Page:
IPv6 is the next generation of the IP protocol. The current version which is in widespread use - and is present in most Internet traffic is IPv4. IPv6 adds new technology and abilities into the mix - and vastly increases the address space available to hosts on the Internet.
Unfortunately, the new abilities and addressing require a new 'Internet stack' and requires new and extra network configurations to be undertaken. Latest Linux distributions, MacOSX, Windows XP and Solaris 8 onwards all support IPv6, as do the CISCO core and edge switches deployed on the university campus.
The main change that users will see, however, is their address. Instead of a dot-quad address (4 8bit numbers separated with dots e.g. 18.104.22.168) the IPv6 address is a 128 bit address created out of 8 16bit numerators, separated with colons. e.g.
Now, don't be scared of this address. The following paragraphs describe how your IPv6 address at Loughborough University is derived.
Your IPv6 address is a lovely number which is best looked at as 3 sections of the full 128bit code. The first 48 bits represent the Public Routing Topology (PRT) - this is the address location that JANET assign Loughborough University. This is 2001:0630:0301. In IPv4 terms (CIDR-wise) this would be 158.125, or 131.231. We now have far more address space under IPv6 so we just need a single ID block. Leading 0's can be removed. so really this is 2001:630:301 (incidentally, 2001:630 means that it is a JANET address!)
Now, under this address we have a /16 network space, each bit of which has its own /64...ie
The 16bit space - :: through to :FFFF: is where we get all of our network address space from. Don't worry if you're a bit lost at this point. It all becomes clearer when the space is broken up in the description to follow.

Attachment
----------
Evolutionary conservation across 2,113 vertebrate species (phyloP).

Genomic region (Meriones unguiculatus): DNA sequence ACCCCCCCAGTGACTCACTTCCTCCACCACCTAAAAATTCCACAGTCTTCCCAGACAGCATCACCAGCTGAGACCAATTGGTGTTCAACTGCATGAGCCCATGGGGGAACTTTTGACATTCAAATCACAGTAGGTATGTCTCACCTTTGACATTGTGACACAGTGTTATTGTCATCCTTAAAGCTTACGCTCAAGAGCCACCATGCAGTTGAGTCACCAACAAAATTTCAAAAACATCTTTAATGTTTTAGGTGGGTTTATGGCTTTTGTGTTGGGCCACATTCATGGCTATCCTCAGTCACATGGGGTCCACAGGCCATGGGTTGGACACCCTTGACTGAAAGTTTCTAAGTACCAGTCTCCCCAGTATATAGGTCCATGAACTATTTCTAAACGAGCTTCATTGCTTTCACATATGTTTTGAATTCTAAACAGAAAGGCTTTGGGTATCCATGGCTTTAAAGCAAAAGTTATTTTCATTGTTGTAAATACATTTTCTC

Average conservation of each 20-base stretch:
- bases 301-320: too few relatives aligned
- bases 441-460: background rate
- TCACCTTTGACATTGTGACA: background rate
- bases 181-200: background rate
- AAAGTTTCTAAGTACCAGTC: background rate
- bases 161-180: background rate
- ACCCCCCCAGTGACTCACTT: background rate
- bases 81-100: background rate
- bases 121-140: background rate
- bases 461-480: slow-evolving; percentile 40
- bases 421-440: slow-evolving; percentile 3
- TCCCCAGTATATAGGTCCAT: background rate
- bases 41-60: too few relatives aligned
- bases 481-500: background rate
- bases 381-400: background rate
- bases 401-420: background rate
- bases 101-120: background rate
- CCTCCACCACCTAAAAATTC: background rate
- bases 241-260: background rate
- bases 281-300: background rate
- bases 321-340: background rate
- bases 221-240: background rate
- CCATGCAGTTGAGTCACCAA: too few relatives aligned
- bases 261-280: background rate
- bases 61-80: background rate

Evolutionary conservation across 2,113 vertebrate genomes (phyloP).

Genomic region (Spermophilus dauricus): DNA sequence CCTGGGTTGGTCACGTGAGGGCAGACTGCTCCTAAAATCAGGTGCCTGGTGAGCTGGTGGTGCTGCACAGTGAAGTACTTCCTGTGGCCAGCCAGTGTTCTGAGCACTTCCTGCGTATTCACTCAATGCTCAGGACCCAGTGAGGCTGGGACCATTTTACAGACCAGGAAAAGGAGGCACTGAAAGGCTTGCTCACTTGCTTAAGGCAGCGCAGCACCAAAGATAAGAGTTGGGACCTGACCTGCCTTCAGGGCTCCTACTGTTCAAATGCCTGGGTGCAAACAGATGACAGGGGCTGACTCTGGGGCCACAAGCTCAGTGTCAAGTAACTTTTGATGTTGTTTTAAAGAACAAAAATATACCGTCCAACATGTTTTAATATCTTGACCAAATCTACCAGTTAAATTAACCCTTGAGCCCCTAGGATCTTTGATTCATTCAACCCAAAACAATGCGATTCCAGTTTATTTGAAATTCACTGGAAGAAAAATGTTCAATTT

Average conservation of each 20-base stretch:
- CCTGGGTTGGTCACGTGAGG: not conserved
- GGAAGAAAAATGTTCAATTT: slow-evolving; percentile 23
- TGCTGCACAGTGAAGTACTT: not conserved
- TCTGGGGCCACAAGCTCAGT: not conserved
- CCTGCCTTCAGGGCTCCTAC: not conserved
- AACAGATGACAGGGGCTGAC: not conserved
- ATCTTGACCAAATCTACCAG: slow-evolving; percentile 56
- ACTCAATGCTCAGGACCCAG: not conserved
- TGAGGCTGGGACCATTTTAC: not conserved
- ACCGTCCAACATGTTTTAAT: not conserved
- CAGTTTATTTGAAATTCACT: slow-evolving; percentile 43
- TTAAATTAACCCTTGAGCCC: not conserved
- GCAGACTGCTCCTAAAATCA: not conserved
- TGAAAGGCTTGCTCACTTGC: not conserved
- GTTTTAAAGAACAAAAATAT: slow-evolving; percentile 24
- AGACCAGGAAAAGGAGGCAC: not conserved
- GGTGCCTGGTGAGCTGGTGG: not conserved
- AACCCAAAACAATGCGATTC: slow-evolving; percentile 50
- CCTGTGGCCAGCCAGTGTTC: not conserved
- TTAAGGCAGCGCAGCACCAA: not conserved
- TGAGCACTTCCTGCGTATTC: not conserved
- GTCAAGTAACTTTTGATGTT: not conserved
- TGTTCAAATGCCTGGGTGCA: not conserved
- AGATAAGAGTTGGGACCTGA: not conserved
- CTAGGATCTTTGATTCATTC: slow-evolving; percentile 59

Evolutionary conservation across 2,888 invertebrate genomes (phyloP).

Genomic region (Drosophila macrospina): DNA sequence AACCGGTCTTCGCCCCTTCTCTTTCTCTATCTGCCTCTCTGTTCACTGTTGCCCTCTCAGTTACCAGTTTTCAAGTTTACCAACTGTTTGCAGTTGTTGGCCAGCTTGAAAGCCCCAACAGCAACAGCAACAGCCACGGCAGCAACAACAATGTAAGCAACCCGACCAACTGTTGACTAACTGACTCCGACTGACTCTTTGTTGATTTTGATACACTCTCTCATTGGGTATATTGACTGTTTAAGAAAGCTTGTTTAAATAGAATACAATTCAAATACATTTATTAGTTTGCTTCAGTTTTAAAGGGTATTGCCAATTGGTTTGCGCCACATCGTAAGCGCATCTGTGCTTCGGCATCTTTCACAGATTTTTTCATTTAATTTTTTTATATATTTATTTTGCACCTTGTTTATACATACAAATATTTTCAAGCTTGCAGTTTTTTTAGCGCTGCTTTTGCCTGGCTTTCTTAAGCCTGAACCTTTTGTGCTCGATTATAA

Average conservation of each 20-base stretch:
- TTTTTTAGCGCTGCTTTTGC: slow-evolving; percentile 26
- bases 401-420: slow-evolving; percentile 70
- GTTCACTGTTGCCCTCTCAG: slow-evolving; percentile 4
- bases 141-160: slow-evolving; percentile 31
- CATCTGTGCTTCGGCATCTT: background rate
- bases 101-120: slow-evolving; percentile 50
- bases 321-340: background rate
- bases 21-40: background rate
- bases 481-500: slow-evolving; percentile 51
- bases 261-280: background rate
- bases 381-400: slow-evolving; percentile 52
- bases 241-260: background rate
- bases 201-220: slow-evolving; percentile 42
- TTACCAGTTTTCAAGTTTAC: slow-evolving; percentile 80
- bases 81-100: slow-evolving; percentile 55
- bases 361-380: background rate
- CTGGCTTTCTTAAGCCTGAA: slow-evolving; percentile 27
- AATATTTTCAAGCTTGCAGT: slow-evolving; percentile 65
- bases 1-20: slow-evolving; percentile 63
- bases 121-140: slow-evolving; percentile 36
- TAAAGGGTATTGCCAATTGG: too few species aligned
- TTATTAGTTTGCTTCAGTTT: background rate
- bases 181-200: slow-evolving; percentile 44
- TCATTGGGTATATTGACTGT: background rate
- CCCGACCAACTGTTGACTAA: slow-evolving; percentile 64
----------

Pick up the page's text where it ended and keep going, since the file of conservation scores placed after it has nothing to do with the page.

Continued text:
The last 64bits (represented by the /64) is the L2 address (MAC hardware address) of your computer after its been put through an algorithm to convert it to 64bits in length. This part is known as its 'EUI-64 address' and works as follows...
"first 3 bytes of MAC" "2 bytes of a constant" "last 3 bytes of MAC"
00:90:27:57:A3:D9 turns into 0090:27FF:FE57:A3D9
(if the constant, in this case, was FFFE. This constant bit can be unset, or derived from a pseudo-random equation for encryption.
The 16bits that exist between the 48bit PRT and the 64bit EUI are called the Site-Level Aggregation ID (SLA-ID). The SLA-ID is constructed into the following form.
The first 4 bits define the campus location (east site, west site, central etc) the next 12 bits define the logical network VLAN on which the address sits. This gives the Loughborough University network, on IPv6, 12 unique locations each with their own 4096 VLANs. Each of these VLANs could host 65,536 machines! Thats a huge number of machines/systems/access points and should serve the University well!
Alan Buxey 15/Nov/2004